So Greisa, often times I think when we think about the immigrant rights movement it is portrayed even though it is not true at all as Patrice just reminded us that it's a Latinx movement primarily, right. But we know and I know that you have in your organization, individuals who are Asian-American, South Asian, South East Asian, Muslim, Arab, from all different countries who are coming together, right. And so, given that this is a podcast about solidarity practice, I wanted to ask both of you and starting with you Greisa, this sense of defend DACA, defend TPS, it seems like a very strategic decision, right. To bring this message together and bring the communities together. Can you share a little bit about what you've learned in this process of doing that but also some of the challenges, like some real talk around some of the challenges that come up when we do solidarity practice bringing brown and black communities together in particular.

Greisa Martinez:

At United We Dream we have a commitment and a vision to ensure that the country understands that the issue of immigration is an issue of race and class. Our futures are tied to one another. When we win, we win together, when we lose, we lose together. So in this moment of uncertainty with Donald Trump sort of at the head of the administration and politicians wanting to spice and dice us as a community, I think it's been so important for us to be able to brand ourselves in love. And that love is not just being able to retweet each other and/or having someone on our graphics that is not Latino also. Rolling up our sleeves and doing the difficult work ensuring that the voice of people or that our resources are uplifting stories that are not the traditional stories.

Greisa Martinez:

And then knowing full well that we're in it for the long haul and that our work needs to be able to reflect that. It's been really fun. A lot of really cool conversations and it won't ever be over. It always will be an iterative process and so I find joy in it and I know that United We Dream is committed to doing that and ensuring that young people in general have spaces where they be the strategist, that they could be the masters of their own destiny on behalf of themselves and their family. So always really happy to be. But to talk about that and struggle through that together.

Deepa Iyer:

Yeah. I think struggle is the key word, right? It's not... Solidarity sounds great but it is actually a struggle and it's a very deliberate process of, like you said, who are we lifting up? Who are we tokenizing? Who are we actually building with? And Patrice, I wanted you to weigh in on that too. What are some of the challenges that you see? What are some of the success stories that you see in bridging and doing the solidarity work on immigration in particular?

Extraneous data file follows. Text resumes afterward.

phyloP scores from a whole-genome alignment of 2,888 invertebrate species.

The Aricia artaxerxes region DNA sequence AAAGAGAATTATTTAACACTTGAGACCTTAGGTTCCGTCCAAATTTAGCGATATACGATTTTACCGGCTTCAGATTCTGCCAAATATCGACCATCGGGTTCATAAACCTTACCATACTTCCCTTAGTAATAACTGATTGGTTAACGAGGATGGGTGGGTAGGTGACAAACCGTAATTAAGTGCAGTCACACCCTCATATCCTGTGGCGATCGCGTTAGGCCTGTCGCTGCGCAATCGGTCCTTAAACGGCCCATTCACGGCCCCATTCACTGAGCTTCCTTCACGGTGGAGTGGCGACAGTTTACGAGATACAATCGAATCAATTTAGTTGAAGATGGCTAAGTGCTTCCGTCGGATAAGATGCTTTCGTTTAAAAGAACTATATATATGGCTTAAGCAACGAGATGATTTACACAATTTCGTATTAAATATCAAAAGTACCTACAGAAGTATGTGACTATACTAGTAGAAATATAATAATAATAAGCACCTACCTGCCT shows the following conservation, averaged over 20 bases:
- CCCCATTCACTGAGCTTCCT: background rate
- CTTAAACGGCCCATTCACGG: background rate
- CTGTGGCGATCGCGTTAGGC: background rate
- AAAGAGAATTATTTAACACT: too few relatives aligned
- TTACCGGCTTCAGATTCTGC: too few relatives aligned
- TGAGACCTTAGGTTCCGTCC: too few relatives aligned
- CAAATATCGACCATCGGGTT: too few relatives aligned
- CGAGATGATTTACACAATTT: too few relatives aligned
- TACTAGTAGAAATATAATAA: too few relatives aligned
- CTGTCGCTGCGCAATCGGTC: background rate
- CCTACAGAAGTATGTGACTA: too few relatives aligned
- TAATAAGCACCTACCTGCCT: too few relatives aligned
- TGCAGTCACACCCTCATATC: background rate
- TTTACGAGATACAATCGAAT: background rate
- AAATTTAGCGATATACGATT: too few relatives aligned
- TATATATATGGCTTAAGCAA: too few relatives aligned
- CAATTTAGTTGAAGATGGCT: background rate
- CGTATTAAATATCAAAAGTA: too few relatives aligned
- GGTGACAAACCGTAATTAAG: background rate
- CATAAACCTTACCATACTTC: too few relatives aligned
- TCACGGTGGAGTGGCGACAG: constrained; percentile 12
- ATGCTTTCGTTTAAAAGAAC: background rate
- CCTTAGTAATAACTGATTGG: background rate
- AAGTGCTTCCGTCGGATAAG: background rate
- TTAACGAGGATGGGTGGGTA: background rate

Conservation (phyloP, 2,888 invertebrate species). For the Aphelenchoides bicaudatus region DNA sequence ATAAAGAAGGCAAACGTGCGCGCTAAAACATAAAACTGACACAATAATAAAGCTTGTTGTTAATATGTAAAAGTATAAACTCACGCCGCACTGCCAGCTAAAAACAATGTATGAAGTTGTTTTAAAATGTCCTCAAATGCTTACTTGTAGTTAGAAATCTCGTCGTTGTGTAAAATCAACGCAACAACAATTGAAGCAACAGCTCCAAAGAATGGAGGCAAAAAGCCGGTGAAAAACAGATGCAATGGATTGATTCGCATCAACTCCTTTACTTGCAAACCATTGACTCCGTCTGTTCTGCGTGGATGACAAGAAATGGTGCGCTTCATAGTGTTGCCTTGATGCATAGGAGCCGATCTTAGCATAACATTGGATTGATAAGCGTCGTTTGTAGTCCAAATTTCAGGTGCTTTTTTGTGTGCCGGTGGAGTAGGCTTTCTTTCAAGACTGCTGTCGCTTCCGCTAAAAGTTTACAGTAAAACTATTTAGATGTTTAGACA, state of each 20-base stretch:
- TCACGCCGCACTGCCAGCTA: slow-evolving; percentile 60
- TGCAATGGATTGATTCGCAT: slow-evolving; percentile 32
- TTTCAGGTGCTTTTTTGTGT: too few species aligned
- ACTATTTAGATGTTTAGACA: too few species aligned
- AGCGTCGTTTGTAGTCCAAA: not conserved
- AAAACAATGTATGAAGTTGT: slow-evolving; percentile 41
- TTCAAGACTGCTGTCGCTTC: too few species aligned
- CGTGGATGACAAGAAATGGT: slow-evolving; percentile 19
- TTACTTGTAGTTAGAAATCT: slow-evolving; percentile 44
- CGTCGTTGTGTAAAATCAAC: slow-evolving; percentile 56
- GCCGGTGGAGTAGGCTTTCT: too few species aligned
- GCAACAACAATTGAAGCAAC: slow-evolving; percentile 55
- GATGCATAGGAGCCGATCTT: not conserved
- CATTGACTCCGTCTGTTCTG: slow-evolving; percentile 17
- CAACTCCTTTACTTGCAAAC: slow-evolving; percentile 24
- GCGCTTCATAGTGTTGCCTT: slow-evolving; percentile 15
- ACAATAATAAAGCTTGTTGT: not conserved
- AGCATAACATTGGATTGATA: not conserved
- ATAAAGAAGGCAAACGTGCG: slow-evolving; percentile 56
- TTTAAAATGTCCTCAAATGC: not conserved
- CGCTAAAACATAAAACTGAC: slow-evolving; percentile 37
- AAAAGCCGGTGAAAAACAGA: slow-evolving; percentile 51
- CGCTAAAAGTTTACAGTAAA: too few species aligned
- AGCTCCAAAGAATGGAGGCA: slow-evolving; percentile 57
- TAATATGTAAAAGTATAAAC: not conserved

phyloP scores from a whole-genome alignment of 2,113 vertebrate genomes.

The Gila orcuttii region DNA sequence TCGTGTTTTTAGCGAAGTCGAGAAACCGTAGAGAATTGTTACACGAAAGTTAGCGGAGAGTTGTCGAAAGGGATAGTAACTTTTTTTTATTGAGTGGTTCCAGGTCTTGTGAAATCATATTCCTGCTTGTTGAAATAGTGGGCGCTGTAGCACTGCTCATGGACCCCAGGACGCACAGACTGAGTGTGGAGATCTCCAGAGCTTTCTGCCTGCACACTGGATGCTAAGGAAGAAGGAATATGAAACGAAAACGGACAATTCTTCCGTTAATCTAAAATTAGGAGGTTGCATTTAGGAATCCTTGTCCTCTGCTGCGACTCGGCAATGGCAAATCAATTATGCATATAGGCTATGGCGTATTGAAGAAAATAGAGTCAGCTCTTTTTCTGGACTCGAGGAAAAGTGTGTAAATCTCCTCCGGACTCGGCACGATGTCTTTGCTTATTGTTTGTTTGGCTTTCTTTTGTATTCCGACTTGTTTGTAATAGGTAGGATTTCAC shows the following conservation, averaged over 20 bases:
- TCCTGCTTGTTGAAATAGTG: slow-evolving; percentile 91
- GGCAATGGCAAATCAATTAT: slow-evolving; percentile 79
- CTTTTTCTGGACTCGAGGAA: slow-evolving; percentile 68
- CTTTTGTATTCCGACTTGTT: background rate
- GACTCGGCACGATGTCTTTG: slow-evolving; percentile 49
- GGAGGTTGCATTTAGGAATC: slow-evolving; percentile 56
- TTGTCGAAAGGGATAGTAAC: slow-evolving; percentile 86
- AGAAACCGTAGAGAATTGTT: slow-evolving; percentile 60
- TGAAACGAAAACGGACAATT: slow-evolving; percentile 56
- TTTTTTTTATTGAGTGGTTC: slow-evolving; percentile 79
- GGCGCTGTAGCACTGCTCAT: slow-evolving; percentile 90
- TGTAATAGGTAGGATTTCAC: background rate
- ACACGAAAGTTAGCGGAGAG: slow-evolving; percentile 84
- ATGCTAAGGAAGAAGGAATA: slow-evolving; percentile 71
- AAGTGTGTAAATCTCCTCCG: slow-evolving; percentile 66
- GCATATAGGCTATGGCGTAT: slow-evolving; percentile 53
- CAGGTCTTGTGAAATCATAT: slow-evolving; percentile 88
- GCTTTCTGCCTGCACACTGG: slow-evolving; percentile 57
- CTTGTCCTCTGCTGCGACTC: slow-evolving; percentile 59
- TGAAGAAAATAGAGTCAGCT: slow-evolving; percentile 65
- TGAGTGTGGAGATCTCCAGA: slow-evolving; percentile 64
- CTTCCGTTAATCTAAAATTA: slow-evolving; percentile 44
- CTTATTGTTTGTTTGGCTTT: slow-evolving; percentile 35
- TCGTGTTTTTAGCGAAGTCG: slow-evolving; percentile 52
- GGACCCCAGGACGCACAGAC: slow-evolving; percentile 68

Patrice Lawrence:

It's been a really good process. It's been an interesting process. It's been a sleepless process but it's been a very necessary process. The more people think that they are removed from this, I think more and more people are realizing that they're not. It comes even when we start to share stories with each other. So we've got stories of folks who are undocumented or have been and now have these protections of TPS or DACA. And when they tell you what it has allowed them to achieve, what it has allowed them to do, it has allowed them to study something that they've always wanted to.

Patrice Lawrence:

It has allowed them to work somewhere that they really feel wanted and they really feel appreciated. It has allowed them to share their voice and to help someone else. It's the same thing. And it's the same thing if you came from Mexico or if you came from Haiti. It is the same story just different bodies. And I think it's really important to share that and then of course there are other persons who don't have status and then when you talk to them they will tell you the dreams that they have, the hopes that they have for themselves, the hardships that they've been through, it's all similar, it's all the same. And that's why for me doing this type of work and being in solidarity with each other is really important because it gives you an experiential thing of understanding how close we are to each other.

Deepa Iyer:

So I want to turn a little bit into kind of what can folks do, right? Both of you have identified the month of September and the lead up to the month of September as very, very important and something that everyone should be paying attention to. Patrice, you talked about an action that's coming up on August 26th. I'm wondering if both of you can share two to three action steps that you want people who are listening to this podcast to be taking, whether it is online, whether it's in person. So Greisa, do you want to start and tell us kind of what your wishlist is for a couple of action steps that people should be taking right now after they listen to this?

Greisa Martinez: